Shoaib did the softening job, and Asif and Razzaq stepped up to deliver the knockout punches. Asif was simply sensational, moving the ball at lively pace and generally sticking to an impeccable line and length. With Shoaib still operating in short bursts, he also bore the burden of long spells. Razzaq, probably to his bemusement and everyone else's, finished with a George Lohmann-like strike-rate - 41.7 - while reviving his happy knack of picking up crucial wickets at opportune moments.

India had little to take away from Karachi, save for Pathan's initial burst and a boy-on-burning-deck century from Yuvraj Singh. The bowling line-up had a mind-numbing sameness to it, and lacked the ability to make the ball talk as Asif did to such telling effect. And on pitches of such flatness that you half-accepted Ptolemy's view of the Earth being non-spherical, Anil Kumble and Harbhajan Singh - wicketless in 81 overs over two Tests - were not even peripheral factors, treated with disdain by Younis Khan, Mohammad Yousuf and Shahid Afridi.

Faisal Iqbal: a worthy stand-in for Inzamam-ul-Haq © AFP

Those three had played stellar roles in the opening two Tests, stockpiling runs for fun in conditions that were no more challenging than an extended net session. Afridi's huge hitting and baiting of the Indian batsmen and fielders - the humorous asides rather than the abuse - offered at least something by way of entertainment, as did Virender Sehwag's rollicking 254 at the Gaddafi Stadium.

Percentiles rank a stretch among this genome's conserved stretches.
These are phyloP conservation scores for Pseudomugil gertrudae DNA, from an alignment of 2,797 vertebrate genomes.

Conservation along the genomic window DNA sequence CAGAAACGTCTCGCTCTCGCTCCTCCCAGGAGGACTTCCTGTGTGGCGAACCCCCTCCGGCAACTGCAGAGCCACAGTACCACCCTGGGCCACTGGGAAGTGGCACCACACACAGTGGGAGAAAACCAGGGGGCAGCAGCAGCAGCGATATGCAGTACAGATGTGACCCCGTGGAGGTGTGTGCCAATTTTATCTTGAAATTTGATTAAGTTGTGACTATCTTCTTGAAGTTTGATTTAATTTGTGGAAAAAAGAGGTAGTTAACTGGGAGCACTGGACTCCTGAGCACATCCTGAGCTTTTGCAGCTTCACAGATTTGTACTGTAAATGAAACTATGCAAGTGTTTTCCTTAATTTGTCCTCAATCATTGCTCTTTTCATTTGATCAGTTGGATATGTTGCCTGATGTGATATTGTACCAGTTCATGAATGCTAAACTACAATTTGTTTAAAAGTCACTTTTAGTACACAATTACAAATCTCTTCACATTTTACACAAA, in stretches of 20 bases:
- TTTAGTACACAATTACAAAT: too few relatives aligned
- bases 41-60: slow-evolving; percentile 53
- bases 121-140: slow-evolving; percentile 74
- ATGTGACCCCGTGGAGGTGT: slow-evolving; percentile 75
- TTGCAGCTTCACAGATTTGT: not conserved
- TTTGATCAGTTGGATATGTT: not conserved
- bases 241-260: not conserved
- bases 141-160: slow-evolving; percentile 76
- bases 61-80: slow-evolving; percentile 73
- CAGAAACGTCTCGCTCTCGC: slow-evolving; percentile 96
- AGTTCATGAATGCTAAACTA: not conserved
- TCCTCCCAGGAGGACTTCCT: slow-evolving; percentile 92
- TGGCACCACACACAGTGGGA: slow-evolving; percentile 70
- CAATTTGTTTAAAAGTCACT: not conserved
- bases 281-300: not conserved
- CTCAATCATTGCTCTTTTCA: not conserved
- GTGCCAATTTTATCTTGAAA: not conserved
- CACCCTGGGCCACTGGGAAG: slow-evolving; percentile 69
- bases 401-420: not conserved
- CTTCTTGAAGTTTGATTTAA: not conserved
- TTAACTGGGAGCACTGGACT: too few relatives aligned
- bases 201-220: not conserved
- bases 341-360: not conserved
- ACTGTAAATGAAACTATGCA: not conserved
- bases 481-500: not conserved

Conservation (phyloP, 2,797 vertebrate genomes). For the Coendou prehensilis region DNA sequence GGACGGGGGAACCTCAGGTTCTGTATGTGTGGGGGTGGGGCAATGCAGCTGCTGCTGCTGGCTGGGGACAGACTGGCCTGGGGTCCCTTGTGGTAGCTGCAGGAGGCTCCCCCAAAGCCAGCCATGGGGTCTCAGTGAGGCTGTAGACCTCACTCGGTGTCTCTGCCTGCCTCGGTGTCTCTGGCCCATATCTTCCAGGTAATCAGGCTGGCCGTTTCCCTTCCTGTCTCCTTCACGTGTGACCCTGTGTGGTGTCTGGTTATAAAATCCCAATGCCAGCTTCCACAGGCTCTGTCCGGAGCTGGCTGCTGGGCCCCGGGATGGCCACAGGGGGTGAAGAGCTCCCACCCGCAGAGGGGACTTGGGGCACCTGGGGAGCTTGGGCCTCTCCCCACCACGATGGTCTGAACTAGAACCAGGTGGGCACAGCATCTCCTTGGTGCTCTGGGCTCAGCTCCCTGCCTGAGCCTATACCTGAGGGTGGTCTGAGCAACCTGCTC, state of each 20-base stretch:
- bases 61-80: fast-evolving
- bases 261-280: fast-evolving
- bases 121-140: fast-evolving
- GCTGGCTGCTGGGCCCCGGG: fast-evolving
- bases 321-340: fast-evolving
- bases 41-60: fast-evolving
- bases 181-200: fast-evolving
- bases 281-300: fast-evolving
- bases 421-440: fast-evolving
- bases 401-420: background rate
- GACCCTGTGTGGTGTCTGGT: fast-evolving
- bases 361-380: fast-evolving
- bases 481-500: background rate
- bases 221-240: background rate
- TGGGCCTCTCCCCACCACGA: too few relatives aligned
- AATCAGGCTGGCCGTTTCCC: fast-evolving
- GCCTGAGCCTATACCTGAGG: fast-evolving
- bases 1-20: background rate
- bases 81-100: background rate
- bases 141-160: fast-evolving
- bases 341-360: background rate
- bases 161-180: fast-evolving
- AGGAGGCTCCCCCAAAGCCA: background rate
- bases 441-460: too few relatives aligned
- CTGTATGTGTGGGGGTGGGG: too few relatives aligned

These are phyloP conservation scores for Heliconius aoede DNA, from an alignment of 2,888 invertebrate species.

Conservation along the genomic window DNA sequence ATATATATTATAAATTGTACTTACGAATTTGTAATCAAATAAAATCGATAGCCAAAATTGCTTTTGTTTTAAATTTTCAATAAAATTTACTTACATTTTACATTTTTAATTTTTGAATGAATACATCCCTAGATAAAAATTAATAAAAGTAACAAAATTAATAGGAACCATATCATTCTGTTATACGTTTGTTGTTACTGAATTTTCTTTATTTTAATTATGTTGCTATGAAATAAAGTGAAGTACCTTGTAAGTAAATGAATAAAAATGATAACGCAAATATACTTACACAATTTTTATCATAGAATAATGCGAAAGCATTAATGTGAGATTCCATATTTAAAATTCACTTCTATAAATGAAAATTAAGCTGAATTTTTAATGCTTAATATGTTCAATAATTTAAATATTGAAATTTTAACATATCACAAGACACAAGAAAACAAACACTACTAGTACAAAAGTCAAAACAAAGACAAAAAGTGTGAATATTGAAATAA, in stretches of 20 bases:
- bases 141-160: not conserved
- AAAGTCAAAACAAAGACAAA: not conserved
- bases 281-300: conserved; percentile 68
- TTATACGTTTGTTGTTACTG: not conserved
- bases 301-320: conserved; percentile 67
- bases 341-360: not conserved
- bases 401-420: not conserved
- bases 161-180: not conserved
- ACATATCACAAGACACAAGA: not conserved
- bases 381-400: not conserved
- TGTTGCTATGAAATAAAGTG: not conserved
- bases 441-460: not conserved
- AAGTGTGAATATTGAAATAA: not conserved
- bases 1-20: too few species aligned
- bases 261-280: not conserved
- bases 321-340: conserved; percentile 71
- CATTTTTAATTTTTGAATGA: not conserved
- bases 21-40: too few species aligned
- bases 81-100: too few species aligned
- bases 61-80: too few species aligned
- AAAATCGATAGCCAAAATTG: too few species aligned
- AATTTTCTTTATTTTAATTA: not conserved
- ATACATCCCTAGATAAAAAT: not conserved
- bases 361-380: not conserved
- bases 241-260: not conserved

Sehwag's subsequent lack of impact did nothing for India's chances of repeating their 2004 success here, and they were also let down by the inability of Sourav Ganguly and Tendulkar to convert starts. Even VVS Laxman, after a superb 90 at Faisalabad, did little when it mattered at Karachi, looking good in both innings before being cleaned up by Asif. And the Ganguly issue didn't help either, with team tactics held hostage by the whims and fancies of a few. When he did get a chance, he didn't disgrace himself, looking more composed than many of his compatriots, but his inclusion came at a heavy price, as Dravid made just five runs while opening in Karachi. With Sehwag, India's other Test-match lodestone, contributing just 9, Indian chances were dead in the water even before the new ball lost its shine.